Well, it didn’t take long for the Division of Enforcement to focus everybody’s attention on the SEC’s recent guidance on the use of key performance indicators (KPIs) in MD&A, did it? A Fried Frank memo focuses on how that guidance may influence the use of ESG metrics in MD&A. While the guidance itself only references ESG metrics in a footnote, this excerpt says that what it had to say about them is consistent with recommendations of some well-known sustainability frameworks:
Although the Metrics Guidance is largely silent with respect to ESG metrics as a specific category, it does note that some companies “voluntarily disclose environmental metrics, including metrics regarding the observed effect of prior events on their operations.” In a footnote, the Metrics Guidance provides examples of metrics to which the guidance is intended to apply, which include a number of ESG metrics, such as total energy consumed, percentage breakdown of workforce, voluntary and/or involuntary employee turnover rate and data security breaches.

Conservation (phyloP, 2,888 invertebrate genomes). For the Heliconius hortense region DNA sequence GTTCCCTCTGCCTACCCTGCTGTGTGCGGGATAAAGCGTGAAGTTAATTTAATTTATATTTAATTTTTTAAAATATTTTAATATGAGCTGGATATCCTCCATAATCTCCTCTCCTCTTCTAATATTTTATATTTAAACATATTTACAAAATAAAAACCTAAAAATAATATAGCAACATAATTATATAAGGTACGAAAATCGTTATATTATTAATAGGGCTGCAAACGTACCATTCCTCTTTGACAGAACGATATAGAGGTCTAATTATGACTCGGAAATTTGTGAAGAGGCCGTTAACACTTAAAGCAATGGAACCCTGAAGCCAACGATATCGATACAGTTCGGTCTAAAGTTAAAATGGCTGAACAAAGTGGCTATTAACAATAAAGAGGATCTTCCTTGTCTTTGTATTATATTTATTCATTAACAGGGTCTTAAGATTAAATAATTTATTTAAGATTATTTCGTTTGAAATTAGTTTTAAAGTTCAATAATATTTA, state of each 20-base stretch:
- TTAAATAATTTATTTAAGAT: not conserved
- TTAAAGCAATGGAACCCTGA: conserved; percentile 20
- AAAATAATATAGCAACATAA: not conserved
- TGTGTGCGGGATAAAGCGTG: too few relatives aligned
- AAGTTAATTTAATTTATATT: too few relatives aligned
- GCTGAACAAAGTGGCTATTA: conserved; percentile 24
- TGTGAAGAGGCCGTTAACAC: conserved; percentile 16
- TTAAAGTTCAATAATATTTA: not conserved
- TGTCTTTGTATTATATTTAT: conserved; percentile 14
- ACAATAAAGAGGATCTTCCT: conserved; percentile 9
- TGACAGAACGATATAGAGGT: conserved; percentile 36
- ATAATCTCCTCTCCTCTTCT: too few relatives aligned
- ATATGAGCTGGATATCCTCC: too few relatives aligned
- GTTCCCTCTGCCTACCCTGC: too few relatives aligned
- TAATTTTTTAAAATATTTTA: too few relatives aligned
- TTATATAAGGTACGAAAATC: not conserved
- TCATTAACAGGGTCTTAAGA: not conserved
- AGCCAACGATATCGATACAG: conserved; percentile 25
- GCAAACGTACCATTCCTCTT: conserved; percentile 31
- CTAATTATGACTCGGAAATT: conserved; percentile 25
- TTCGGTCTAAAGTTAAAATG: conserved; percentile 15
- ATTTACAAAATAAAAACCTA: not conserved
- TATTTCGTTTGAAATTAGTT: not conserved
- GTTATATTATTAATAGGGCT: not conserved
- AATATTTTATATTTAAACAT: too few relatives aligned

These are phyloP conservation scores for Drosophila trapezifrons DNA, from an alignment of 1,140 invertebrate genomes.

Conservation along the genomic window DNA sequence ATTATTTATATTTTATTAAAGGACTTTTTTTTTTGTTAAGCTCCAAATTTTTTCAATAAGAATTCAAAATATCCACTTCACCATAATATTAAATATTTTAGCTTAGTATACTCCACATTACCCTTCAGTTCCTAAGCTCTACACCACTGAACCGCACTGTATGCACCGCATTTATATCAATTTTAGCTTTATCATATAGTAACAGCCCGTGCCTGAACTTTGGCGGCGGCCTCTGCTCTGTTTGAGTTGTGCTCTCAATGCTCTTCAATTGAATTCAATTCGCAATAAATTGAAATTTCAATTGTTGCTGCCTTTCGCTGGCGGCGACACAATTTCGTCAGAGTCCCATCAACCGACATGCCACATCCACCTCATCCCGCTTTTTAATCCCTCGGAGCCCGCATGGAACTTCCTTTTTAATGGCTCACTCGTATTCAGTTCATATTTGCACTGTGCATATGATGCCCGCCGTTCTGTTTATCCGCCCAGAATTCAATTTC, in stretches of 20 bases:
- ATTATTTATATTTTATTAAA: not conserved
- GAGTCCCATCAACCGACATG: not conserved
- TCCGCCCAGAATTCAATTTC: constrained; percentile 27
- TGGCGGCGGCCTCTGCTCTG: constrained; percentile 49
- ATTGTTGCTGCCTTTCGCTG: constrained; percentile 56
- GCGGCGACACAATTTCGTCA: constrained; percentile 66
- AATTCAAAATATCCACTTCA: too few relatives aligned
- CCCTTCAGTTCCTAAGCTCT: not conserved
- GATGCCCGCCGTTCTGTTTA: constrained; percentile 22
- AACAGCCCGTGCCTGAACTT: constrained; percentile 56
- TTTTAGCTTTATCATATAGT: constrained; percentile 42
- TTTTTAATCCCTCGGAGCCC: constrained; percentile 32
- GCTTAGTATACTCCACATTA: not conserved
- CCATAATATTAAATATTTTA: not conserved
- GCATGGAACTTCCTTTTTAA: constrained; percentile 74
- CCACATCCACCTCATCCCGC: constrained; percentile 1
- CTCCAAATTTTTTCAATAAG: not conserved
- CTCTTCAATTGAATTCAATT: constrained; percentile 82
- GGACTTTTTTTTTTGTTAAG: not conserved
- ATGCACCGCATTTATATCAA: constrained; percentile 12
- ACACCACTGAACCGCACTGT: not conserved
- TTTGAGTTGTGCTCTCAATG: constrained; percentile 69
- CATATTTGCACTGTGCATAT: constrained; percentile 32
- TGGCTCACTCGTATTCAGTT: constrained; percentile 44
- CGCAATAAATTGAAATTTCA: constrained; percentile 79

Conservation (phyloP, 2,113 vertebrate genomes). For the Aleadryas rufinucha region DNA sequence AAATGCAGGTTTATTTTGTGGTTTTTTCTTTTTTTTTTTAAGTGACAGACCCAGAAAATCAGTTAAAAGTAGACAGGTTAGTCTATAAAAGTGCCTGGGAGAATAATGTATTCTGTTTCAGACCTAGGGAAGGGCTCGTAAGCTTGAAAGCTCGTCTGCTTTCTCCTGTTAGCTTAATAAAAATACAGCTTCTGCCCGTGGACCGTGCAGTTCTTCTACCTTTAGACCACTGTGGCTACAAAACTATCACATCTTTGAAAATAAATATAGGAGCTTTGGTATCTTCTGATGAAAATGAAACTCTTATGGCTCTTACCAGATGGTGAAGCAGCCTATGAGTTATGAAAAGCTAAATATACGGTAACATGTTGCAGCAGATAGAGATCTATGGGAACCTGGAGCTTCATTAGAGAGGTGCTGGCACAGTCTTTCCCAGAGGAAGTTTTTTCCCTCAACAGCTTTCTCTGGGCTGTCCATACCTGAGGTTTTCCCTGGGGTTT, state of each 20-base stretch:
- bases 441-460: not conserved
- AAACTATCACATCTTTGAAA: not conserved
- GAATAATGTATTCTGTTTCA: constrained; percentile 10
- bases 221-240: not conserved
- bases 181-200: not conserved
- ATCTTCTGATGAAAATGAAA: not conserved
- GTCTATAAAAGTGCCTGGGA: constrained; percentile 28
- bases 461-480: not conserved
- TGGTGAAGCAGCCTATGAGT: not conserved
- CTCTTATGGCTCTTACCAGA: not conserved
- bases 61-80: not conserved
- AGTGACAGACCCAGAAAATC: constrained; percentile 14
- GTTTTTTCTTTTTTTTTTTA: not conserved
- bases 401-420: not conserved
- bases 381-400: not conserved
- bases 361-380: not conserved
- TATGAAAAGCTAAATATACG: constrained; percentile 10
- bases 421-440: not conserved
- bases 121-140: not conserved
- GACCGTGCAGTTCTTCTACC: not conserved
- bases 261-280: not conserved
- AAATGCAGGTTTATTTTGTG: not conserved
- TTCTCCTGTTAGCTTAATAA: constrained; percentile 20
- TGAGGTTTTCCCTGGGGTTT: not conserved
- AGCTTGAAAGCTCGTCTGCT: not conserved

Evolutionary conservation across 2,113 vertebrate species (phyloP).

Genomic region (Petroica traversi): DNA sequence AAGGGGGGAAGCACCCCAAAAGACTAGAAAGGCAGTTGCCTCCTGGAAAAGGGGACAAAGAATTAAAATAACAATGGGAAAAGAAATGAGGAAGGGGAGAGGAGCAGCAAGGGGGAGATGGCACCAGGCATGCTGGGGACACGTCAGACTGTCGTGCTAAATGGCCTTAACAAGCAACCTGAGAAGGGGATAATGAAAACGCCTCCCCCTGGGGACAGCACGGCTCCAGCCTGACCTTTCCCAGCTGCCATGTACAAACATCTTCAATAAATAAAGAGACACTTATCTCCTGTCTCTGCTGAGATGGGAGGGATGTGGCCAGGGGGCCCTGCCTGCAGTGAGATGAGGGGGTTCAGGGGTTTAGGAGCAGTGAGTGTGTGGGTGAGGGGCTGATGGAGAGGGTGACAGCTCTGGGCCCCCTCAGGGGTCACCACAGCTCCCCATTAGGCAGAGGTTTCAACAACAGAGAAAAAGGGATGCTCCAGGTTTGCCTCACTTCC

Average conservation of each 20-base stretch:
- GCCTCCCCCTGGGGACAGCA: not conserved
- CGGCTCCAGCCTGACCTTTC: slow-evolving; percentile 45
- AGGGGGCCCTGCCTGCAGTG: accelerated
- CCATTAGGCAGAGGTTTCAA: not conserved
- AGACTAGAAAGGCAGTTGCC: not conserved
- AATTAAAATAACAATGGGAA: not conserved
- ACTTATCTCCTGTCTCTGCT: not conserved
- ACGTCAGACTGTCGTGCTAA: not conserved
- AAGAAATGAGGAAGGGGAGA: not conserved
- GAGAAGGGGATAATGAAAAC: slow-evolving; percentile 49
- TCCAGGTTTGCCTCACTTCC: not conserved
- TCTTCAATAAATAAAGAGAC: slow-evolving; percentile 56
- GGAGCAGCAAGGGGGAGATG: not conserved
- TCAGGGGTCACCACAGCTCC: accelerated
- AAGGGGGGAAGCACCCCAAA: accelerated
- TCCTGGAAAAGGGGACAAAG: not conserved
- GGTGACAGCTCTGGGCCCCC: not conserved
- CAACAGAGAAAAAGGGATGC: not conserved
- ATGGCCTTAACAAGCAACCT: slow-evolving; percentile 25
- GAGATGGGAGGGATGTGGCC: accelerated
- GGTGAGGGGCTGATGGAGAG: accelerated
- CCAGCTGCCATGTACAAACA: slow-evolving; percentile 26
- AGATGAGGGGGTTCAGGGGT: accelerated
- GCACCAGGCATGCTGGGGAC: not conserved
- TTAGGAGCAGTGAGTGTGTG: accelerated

While the Metrics Guidance addresses ESG metrics only via footnote, it is consistent with the recommendations in certain voluntary sustainability frameworks that require both qualitative and quantitative disclosure associated with ESG metrics. For example, SASB’s Conceptual Framework notes that sustainability metrics should be accompanied by “a narrative description of any material factors necessary to ensure completeness, accuracy and comparability of the data reported.”
In addition, the TCFD recommendations note that reporting companies should provide metrics on climate-related risks for historical periods to allow for trend analysis and, where not apparent, should provide a description of the methodologies used to calculate the climate metrics. Similarly, both SASB and TCFD emphasize the importance of having effective disclosure controls and governance, as well as verifying ESG data (by third-party auditors, if possible).
As the memo also points out, many companies have been criticized by stakeholders for using ESG metrics that aren’t “easily comparable, decision-useful and verifiable.” The new guidance on MD&A key performance indicators heightens the stakes for these ESG disclosures, and companies that don’t respond appropriately may face a bigger downside than complaints about “greenwashing.”
-John Jenkins, TheCorporateCounsel.net February 24, 2020
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